I’m here with another Fact or Fiction post, this time geared especially toward the field of writing! No matter what kind of writing you do, this applies to you! To those who don’t write, I hope you learn something about how your favorite books come about! 😉 Let’s hop in!
Claim #1: You Must Write Daily to Be Successful
While it is great advice to write something daily, if you miss a few days, it’s not the end of the world. I am certainly in favor of forming this habit and I try my hardest to write something by hand or on my laptop every day. But guess what? Life happens! I am a ministry kid and there are sometimes when writing just isn’t gonna happen! And that is okay! So, if you miss a few days, a week, even a month, don’t be too hard on yourself. If God puts a book in you, He will give you the perseverance to get it out there in His timing.
Claim #2: You Must Have an Outline to Write a Good Story
While you don’t have to have an outline of your story, this is one of the most crucial things in a story’s development. I wrote The Land of Cotton without an outline, other than a list of chapter titles and let me tell you, it was a big mistake. In my first draft, story lines weren’t finished, characters appeared and disappeared at random and I used three people where I could have used one!
So, take my advice and at least attempt making an outline of your major plot points. You won’t believe how much this will help you! (Click here for more on this topic!)
Claim #3: If You Aren't Traditionally Published, You Aren't a Real Author
Thankfully, this opinion has started to die over the last few years, but for a while, if you were a self-published author, people didn’t take you seriously. But let me tell you, self-published authors have to work twice as hard as traditionally published authors! Traditional publishing requires the author do one thing: write books. (This includes revisions the publisher gives them.) The publisher does the editing, designs the cover, markets and sells to big name book shops, arranges book tours and formats and…yeah, you get the idea.
Self-Publishers have to do it all. I have to write the story, edit the story, find people to edit behind me (thank the Lord for my mom, sister, brother-in-law and grandpa who are far better at English than I am!), design the cover, or get with someone to design it the way I want, advertise and market, actually talk to people to get them to buy my book, set up interviews and book signings (I don’t have an agent…) and then…I have to start the process all over again. So, don’t let anyone ever tell you that self-publishing is the cheater’s way. It’s a hard road to travel!
Claim #4: If I am a Writer, then the Story Will Come to Me Easily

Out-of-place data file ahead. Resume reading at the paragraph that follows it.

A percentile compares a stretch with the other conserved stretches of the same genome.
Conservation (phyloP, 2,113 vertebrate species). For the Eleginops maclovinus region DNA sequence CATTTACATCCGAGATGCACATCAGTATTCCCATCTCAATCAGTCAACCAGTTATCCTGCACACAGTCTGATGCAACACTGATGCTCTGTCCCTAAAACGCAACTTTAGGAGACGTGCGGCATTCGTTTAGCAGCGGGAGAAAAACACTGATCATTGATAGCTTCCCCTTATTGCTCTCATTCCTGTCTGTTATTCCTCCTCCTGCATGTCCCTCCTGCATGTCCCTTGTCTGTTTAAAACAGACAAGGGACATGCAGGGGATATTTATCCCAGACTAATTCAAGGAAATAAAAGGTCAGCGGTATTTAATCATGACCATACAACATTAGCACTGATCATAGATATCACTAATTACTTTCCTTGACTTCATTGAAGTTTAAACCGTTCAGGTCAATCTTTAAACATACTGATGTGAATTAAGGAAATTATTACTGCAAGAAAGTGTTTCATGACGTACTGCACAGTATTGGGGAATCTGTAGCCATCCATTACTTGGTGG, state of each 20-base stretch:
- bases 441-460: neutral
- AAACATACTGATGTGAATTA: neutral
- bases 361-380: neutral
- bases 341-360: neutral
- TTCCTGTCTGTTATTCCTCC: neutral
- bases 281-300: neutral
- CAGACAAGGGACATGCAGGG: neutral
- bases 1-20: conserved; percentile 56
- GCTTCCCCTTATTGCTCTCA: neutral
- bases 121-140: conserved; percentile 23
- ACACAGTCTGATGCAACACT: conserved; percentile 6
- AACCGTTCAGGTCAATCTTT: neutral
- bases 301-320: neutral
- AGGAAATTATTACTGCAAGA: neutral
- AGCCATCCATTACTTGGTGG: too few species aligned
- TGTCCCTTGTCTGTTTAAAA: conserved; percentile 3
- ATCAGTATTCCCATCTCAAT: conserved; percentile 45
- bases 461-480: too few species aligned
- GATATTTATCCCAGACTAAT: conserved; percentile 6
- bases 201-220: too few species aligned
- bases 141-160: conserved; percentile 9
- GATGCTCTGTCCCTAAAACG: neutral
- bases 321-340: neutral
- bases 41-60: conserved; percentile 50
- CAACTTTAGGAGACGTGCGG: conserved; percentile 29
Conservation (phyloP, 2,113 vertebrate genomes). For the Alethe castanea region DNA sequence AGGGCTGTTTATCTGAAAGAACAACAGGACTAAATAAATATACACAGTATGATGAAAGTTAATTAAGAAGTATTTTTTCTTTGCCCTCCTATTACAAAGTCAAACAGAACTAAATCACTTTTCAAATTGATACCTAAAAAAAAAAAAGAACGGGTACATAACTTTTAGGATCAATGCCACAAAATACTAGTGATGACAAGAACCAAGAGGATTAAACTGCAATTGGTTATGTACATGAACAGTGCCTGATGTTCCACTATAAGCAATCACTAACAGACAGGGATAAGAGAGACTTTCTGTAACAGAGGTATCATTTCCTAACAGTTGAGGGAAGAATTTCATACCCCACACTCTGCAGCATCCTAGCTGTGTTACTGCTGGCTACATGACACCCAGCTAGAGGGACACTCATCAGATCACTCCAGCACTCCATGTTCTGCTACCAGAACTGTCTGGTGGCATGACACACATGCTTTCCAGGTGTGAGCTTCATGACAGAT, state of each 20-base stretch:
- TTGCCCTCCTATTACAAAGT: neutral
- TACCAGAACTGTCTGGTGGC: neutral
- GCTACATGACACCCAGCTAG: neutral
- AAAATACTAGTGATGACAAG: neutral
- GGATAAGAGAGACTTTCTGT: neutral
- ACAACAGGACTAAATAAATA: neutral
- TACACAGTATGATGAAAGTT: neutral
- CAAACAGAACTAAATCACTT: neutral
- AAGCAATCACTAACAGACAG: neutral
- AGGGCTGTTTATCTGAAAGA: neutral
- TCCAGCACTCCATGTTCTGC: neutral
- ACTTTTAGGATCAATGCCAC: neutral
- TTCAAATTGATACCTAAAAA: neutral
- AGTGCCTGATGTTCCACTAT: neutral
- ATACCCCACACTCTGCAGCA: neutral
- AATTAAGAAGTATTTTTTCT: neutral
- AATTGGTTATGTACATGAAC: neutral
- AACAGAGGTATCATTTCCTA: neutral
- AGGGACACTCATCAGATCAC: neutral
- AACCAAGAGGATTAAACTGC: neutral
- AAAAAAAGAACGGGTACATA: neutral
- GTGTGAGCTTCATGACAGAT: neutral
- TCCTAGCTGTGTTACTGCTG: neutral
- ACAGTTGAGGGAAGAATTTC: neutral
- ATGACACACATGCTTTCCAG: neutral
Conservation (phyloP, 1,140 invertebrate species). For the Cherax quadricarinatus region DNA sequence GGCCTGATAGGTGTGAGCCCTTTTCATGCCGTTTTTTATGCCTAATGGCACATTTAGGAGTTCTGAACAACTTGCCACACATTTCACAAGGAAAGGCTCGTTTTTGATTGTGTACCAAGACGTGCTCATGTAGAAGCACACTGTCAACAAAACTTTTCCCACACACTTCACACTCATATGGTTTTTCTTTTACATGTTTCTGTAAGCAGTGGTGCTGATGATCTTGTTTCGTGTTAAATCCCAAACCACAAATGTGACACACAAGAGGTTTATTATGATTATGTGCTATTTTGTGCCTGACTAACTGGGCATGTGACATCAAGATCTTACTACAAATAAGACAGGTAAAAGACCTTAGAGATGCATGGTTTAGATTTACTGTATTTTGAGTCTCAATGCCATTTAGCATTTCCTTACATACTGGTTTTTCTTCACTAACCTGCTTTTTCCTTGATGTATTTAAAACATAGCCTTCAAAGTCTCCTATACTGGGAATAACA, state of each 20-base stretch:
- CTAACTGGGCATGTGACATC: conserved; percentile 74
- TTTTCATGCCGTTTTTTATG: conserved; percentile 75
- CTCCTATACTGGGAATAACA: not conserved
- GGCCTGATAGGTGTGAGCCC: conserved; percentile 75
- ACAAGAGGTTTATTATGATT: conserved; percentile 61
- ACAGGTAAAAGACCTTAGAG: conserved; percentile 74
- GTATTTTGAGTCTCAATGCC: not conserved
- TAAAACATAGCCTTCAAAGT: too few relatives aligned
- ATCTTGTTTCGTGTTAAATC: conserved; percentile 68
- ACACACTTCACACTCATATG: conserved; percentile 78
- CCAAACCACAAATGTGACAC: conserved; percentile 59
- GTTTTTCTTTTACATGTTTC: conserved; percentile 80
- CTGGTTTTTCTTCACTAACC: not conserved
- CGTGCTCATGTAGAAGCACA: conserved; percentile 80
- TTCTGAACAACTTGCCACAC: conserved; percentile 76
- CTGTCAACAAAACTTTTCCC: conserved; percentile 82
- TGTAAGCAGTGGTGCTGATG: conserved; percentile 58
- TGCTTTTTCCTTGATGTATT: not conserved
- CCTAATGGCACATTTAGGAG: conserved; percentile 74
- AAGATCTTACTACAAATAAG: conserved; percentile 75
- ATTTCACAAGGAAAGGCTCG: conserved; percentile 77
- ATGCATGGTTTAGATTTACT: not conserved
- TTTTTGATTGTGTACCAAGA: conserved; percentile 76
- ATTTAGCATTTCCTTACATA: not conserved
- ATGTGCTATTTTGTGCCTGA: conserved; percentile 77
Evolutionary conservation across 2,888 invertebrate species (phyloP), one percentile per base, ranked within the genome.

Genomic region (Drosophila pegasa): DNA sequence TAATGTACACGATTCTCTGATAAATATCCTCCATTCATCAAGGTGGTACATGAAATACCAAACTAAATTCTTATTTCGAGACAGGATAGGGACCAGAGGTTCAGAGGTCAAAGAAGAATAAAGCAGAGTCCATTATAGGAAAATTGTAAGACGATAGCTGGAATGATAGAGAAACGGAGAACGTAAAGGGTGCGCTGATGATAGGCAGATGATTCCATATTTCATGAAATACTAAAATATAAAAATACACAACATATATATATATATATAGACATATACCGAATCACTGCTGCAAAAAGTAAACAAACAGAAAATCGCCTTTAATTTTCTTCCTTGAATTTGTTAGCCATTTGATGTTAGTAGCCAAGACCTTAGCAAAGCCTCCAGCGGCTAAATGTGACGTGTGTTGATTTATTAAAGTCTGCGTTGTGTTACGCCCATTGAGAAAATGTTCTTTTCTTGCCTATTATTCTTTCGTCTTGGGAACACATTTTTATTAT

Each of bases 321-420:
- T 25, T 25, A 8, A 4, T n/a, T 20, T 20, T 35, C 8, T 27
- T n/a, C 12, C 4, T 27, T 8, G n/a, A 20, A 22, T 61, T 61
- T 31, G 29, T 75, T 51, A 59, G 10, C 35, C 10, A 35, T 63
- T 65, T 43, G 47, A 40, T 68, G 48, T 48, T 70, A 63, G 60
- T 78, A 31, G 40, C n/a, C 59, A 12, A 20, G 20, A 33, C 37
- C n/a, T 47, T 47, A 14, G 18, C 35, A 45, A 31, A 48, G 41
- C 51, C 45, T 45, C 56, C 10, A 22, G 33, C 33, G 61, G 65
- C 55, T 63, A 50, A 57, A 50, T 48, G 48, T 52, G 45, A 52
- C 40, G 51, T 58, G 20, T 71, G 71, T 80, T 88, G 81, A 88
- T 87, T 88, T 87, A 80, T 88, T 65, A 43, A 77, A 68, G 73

Oh dear, no! Some days, the stories pour out of you and you wonder if you will ever get them written down in time! Other days, you are sure this was one of the biggest mistakes you ever made in your life! I’m currently at a stand still with my draft of book 5 in The Battle for Heritage Series. It’s frustrating. It’s annoying. And it makes me feel silly. I mean, I’ve published 4 books, written 7 and have tentative outlines for several more. Why can’t I get this story on paper? There are many answers to this question, but it would take too long to explain here. Keep in mind, every writer has had those days when getting the words out was hard. Take a break, reread what you have and plow on through; eventually, you’ll get back on track!
Claim #5: Anyone Can be a Writer
Okay, so technically, this is a fact, but I beg to differ. I believe that while anyone can be a writer, many shouldn’t be. *Thinks of a list right now…* It’s not necessarily because they aren’t talented (though that can be the case sometimes), but because they are not writing books with good intent. Horror stories should never be written. Books that glorify sin should never be written. Books that lie should never be written. Get what I’m saying? When you think about it, unless the book can be used for God’s honor and glory, it probably shouldn’t have been written. I read historical fiction and while I’ve found some clean, well-written, non-Christian works, it saddens me to know the book had so much potential but fell short of what it could have been. I loved Sophia’s War, but I would have loved it even more if the book had shown me the struggle that went on in Sophia has she tried to follow God and rest in His plan for her life. Or what if when Nancy Drew got stumped in her mystery, she stopped to pray, and God sent the answer her way, instead of her brilliant mind? See what I mean?
I hope this post has been a help to you! Have a blessed day!
Christian. American. Southern. Author.
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